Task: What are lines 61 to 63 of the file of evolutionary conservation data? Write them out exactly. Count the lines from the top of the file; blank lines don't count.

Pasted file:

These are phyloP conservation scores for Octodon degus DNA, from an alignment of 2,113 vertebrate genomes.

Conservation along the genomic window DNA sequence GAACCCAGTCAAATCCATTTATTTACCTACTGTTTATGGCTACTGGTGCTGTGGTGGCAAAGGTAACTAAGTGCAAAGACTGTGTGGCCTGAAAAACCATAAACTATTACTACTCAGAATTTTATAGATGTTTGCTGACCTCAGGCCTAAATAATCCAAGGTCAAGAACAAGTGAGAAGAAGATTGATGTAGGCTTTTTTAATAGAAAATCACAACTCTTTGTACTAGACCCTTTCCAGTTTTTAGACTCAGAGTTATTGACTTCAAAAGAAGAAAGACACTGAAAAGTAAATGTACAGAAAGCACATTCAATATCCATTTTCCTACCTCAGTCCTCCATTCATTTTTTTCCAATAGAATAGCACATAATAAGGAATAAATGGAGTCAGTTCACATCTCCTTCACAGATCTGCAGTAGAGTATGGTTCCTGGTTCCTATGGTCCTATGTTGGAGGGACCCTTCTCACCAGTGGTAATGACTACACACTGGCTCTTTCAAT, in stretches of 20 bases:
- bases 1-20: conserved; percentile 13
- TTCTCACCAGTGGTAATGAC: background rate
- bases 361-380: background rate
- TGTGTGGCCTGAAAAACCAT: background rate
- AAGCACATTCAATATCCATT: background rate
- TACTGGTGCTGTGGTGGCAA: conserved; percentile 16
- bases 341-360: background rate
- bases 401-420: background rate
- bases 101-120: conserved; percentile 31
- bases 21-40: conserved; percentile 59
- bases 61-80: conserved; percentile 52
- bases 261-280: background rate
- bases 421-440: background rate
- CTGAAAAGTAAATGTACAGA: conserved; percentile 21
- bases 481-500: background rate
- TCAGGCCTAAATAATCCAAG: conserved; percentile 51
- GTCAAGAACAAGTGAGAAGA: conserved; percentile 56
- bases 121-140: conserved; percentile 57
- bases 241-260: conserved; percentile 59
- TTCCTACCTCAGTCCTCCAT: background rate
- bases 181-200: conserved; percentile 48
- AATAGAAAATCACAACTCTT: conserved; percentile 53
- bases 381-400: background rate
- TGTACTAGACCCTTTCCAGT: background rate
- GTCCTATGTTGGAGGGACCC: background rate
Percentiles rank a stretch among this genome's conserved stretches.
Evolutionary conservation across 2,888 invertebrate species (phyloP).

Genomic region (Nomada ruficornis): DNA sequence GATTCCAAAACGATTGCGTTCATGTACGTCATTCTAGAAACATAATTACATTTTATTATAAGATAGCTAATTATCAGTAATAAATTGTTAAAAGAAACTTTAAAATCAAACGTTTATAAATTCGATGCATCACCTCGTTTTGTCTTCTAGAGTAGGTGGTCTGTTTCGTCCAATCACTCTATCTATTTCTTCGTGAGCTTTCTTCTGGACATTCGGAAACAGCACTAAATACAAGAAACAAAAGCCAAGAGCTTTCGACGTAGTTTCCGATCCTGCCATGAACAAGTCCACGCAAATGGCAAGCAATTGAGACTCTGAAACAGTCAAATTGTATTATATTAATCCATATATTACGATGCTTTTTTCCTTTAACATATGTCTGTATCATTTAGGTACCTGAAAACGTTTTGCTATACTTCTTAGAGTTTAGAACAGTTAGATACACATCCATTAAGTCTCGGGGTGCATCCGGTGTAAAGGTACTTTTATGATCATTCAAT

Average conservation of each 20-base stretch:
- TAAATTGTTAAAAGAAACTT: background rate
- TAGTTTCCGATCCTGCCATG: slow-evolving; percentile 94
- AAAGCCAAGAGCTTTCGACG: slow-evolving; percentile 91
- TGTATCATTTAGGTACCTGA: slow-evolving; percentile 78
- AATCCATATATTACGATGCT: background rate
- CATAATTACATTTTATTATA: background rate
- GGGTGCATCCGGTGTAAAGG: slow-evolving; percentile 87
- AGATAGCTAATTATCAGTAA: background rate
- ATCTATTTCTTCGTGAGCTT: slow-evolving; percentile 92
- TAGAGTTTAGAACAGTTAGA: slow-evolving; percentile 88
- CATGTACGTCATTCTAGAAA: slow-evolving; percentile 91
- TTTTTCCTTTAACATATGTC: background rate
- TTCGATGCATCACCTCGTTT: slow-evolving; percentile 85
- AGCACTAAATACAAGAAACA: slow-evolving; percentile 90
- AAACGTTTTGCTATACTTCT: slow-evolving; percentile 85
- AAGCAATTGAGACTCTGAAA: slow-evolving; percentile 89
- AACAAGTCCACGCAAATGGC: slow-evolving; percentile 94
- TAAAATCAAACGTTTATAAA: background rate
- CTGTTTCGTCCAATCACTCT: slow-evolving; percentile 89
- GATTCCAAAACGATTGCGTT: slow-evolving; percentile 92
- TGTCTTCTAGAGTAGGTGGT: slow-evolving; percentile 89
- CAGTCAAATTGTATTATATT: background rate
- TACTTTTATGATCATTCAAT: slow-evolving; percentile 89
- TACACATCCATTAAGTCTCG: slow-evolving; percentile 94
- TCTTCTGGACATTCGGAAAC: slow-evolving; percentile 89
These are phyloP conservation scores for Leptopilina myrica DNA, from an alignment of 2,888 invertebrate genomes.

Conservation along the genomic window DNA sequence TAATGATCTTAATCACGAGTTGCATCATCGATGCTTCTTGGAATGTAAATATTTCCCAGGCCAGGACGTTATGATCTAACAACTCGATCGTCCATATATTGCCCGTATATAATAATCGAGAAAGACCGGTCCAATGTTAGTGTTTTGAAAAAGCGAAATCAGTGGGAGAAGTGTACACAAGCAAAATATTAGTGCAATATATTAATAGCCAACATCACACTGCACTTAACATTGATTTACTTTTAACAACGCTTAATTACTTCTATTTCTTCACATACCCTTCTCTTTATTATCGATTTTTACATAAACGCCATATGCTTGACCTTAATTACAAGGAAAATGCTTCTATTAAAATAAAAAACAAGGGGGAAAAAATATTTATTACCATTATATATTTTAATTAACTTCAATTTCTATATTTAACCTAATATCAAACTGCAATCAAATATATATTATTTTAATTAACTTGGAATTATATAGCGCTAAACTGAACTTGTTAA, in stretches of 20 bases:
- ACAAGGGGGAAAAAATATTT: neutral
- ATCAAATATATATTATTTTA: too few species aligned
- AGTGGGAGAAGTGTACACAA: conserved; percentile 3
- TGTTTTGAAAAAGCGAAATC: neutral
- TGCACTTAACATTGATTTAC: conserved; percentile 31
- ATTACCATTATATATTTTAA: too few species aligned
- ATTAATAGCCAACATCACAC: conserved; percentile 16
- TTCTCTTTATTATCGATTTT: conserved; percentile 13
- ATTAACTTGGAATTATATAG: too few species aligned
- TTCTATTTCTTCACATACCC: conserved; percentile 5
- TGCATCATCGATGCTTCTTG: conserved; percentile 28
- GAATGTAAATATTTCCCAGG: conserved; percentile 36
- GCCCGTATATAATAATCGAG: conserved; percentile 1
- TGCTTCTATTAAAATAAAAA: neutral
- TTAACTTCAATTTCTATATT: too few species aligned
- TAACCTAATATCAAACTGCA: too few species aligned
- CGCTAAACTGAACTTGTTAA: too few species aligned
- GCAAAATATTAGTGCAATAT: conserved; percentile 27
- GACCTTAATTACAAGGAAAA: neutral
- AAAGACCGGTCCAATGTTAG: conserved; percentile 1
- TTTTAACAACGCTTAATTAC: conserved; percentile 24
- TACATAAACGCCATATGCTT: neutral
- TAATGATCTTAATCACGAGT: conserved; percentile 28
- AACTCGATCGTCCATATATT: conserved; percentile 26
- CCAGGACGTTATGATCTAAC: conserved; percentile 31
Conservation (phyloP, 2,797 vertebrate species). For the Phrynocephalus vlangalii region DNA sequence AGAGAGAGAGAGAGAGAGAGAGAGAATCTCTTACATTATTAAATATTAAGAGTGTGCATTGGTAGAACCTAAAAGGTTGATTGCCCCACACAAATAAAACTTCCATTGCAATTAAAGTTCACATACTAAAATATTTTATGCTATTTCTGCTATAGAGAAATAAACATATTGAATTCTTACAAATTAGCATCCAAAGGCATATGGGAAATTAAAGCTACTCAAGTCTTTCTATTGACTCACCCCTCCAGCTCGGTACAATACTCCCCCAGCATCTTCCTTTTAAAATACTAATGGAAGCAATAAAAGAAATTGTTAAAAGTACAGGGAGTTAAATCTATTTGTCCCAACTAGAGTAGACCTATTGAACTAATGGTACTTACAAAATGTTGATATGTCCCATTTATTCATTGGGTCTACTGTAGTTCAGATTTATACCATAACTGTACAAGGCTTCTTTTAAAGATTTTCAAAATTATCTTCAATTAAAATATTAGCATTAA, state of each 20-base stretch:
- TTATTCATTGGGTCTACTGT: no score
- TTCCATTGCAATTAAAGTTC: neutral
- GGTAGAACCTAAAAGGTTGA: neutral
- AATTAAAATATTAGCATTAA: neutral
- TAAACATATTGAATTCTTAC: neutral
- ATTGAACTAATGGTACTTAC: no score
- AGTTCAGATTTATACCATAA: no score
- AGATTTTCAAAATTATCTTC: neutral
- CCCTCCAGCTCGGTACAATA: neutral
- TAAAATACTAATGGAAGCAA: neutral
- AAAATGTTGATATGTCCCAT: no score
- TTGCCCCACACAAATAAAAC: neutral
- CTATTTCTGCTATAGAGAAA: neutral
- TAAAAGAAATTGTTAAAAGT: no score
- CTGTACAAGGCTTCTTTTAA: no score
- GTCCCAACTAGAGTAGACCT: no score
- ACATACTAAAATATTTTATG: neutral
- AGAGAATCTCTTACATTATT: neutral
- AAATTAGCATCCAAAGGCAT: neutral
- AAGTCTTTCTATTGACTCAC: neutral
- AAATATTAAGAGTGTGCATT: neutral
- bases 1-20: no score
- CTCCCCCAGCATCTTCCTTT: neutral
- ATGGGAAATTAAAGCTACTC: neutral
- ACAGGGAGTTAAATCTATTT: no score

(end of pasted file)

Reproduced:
- AGTGGGAGAAGTGTACACAA: conserved; percentile 3
- TGTTTTGAAAAAGCGAAATC: neutral
- TGCACTTAACATTGATTTAC: conserved; percentile 31